# Reduction of a sum to the first Brillouin zone in a band structure calculation

this might be a "standard trick" for many solid state physicists, however it's one that I'm not familiar with so maybe you can help me. Here's the Problem:

Suppose we're given a Hamiltonian of the form $H=\sum_{k} \epsilon_{k} c^{\dagger}_{k}c_{k} + \sum_{k} U c^{\dagger}_{k+Q} c_{k}$. Here U is some complex (!) number, k is a 2 dimensional wavevector and Q=$(\pi,\pi)$. Furthermore we impose $\epsilon_k = - \epsilon_{k+Q}$. The first Brillouin Zone is the set $\{ (k_x,k_y) ; |k_x|+|k_y|<\pi \}$ in 2D-k-space.

Now define the 2D-vector $\Psi_k = (c_k,c_{k+Q})$. Then the Hamiltonian be written as: $H= \sum_{k}' \Psi_k^{\dagger} A_k \Psi_k$ with the k-dependent 2x2 Matrix $A_k$ defined by:

$$\left[ \begin{array}{ c c } \epsilon_k & U \\ U^* & \epsilon_{k+Q} \end{array} \right]$$

The prime (') in the sum denotes that it has to be taken over wavevectors in the frist Brillouin zone only!

Now multiplying this quadratic form out "in reverse" I obtain something like: $H=\sum_{k} \epsilon_{k} c^{\dagger}_{k}c_{k} + \sum_{k} U c^{\dagger}_{k+Q} c_{k} + \sum_{k} \epsilon_{k+Q} c^{\dagger}_{k+Q}c_{k+Q} + \sum_{k} U c^{\dagger}_{k} c_{k+Q}$

It's not clear to me why the third and fourth term are supposed to vanish in case I'm restricting my sum to the frist Brillouin zone.

I hope someone can help. It should be rather technical, but still important I think.

-
I don't really get the question. Vector $k+Q$ does not lie in first Brillouin zone and equivalent to $k$. You should either replace it with $k$ or consider that Brillouin zone too. Are you trying to fold the energy spectrum? –  Misha Feb 23 '12 at 17:56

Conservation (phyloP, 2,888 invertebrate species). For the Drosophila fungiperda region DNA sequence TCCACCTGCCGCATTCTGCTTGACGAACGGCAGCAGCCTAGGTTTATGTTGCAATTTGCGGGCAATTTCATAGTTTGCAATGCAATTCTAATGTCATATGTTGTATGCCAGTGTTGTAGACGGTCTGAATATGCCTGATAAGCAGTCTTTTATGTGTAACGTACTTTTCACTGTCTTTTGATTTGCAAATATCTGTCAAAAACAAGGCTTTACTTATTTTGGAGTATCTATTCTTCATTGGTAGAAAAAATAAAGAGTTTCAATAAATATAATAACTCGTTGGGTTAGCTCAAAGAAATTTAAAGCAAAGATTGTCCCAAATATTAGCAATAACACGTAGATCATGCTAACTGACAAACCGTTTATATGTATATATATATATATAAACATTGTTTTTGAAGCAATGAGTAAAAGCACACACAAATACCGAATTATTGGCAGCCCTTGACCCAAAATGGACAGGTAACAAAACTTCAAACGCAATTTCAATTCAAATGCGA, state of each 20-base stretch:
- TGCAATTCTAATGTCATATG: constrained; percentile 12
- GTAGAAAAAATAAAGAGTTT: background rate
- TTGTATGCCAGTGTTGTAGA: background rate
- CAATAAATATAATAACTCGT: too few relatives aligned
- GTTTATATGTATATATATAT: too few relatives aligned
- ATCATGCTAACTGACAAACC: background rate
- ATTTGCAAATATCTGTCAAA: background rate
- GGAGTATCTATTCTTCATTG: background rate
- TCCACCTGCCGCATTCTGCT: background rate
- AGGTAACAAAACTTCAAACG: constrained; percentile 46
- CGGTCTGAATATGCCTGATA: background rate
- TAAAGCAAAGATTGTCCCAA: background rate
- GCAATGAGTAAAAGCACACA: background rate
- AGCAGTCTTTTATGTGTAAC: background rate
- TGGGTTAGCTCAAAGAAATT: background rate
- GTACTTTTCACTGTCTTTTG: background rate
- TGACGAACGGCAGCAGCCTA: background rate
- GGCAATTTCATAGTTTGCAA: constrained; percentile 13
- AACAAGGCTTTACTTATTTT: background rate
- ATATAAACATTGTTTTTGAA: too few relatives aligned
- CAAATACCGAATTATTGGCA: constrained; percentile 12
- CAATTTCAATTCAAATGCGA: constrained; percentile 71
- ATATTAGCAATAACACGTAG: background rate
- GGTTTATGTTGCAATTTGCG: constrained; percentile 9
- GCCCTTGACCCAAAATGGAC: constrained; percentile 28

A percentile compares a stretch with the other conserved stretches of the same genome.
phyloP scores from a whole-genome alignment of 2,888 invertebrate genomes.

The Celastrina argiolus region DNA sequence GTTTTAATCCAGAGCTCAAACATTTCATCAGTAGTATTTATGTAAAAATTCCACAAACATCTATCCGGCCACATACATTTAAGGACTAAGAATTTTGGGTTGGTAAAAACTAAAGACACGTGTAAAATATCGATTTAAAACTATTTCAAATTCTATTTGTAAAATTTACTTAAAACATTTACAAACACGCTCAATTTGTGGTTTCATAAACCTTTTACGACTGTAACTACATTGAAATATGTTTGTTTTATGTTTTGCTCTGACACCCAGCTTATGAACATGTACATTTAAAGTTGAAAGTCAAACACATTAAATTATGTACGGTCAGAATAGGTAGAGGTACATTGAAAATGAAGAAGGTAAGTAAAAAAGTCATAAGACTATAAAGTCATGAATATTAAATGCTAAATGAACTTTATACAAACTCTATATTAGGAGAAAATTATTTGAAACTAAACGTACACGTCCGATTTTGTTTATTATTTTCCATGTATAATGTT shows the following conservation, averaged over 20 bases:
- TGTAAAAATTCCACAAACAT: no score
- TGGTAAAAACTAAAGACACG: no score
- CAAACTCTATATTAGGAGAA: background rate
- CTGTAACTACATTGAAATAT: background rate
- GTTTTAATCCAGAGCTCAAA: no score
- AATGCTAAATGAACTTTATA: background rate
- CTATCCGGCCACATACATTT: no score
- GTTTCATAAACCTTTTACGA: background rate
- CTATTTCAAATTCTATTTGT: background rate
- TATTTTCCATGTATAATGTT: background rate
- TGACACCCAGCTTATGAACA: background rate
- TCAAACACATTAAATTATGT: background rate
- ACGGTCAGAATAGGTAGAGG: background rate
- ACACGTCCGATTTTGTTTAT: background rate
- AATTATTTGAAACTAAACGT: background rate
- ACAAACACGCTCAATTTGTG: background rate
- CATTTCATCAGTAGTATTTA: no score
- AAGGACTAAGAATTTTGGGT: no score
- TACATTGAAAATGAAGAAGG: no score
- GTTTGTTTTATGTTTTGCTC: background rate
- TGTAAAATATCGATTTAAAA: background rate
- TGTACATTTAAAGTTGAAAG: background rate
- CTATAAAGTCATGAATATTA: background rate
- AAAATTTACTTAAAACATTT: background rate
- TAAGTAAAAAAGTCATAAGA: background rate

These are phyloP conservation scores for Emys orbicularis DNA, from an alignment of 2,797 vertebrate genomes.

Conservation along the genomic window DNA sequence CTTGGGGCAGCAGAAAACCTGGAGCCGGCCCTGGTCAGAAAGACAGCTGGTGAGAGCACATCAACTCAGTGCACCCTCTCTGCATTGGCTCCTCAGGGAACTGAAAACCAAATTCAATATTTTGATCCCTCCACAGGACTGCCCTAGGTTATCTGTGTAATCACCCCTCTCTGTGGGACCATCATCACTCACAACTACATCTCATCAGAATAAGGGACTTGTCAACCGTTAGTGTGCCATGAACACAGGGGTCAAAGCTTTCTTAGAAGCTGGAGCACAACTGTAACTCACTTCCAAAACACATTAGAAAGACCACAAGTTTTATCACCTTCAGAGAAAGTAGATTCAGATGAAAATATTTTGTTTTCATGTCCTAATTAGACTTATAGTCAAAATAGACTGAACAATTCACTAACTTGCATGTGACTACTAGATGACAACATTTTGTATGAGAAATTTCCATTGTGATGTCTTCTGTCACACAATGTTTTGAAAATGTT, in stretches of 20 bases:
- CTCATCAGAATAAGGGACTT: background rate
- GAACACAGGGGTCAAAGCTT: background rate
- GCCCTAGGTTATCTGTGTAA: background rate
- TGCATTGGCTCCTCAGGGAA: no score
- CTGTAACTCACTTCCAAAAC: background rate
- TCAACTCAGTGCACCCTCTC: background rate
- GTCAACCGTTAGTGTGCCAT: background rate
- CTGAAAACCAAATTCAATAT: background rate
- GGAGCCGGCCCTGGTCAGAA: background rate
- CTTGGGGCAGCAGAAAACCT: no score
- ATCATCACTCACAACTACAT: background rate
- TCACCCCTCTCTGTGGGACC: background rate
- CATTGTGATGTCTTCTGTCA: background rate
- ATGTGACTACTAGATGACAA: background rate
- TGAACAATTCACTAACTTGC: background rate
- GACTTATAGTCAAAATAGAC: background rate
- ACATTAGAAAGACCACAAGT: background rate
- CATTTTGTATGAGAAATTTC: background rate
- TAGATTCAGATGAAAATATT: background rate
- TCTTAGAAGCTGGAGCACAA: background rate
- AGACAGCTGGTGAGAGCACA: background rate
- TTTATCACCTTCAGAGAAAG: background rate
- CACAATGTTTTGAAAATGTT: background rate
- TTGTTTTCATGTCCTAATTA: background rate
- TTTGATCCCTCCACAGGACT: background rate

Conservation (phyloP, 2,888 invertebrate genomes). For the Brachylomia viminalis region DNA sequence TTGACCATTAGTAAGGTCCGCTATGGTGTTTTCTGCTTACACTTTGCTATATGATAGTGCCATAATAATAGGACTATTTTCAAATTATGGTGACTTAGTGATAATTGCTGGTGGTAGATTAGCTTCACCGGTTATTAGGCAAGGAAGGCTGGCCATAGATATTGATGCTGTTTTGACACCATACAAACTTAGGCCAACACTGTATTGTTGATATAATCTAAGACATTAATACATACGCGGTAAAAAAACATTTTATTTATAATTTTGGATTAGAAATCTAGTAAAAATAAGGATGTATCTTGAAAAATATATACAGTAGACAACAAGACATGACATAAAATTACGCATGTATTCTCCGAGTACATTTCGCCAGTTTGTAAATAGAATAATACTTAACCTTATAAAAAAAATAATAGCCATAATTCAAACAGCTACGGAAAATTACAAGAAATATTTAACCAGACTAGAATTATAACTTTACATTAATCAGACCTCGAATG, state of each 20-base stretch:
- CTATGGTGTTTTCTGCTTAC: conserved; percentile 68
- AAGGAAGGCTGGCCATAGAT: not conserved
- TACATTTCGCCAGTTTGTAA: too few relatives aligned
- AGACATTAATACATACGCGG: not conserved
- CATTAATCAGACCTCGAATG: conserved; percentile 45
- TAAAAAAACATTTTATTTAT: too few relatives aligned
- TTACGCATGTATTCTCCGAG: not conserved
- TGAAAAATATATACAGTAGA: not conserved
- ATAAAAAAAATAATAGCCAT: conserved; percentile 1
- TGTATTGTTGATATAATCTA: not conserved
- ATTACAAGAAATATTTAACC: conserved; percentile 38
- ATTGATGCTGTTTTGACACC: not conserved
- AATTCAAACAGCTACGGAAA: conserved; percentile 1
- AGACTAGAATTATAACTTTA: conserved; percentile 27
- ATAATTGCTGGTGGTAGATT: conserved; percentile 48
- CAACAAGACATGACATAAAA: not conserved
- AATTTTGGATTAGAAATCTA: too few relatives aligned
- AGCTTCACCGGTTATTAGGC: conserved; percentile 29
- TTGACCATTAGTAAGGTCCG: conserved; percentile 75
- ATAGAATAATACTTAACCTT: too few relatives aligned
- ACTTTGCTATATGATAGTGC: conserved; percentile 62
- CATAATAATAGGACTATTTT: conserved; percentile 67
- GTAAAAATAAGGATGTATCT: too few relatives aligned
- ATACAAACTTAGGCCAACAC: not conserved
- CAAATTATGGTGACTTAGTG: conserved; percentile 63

Note that the sum in the original hamiltonian is NOT restricted to the first Brillouin zone, while the sum in the Hamiltonian given in form a "quadratic form" is just over the first Brillouin zone. The model describes a charge density wave. The condition on the energies is the so-called nesting condition. –  MrLee Feb 23 '12 at 18:30
Then your original Hamiltonian should be non-Hermitian. Otherwise you've had terms like $U^*c^{\dagger}_{k}c_{k+Q}$ there. –  Misha Feb 23 '12 at 18:35
Ok. To let's assume for simplicity that U is real. So that we don't have to worry about the difficulties you are describing. So replace U* by U everywhere –  MrLee Feb 23 '12 at 19:01
Still, you may think of this term (with $U$) as of amplitude for an electron to from $k$ to $k+Q$. It is natural to assume (to get hermitian Hamiltonian, to be more precise) that amplitude to go back is the same. Thus there should be also term for transition $k+Q\to k$. –  Misha Feb 23 '12 at 20:01

The terms don't disappear--- they are the same as previous terms when you shift the dummy summation variable $k\rightarrow k+Q$.

-

I will formulate as an answer, because the discussion in comments is too long: during the following discussion I will be able to add more details here.

Third term indeed disappears, but by slightly different reasoning. Obviously $$\varepsilon_k c^+_{k\sigma}c_{k\sigma} = \varepsilon_{k+Q}c^+_{k+q\sigma} c_{k+Q\sigma}$$ due to the fact that these states are equal.

It is not that evident but probably true that $$c^+_{k\sigma} W c_{k+Q\sigma} = c^+_{k+Q\sigma} W c_{k\sigma}$$ as probability go "there" and "back" usually more or less equal.

However, it is not general rule or something. There could be interaction which makes them non-equal.

Probably, it can be derived from momentum conservation (thus assuming momentum concerving interaction), I am not sure.

I suggest consider this fact a part of a model.

-
There are several confusions here: Q is $(\pi,\pi)$, not $(2\pi,2\pi)$, so the shift is nontrivial--- it is relating the field and its complex conjugate. The probability amplitudes to "go there" and "back" are not equal, they are complex conjugate, and this is Hermiticity. See my answer--- it's just a shift of dummy variables. –  Ron Maimon May 25 '12 at 3:57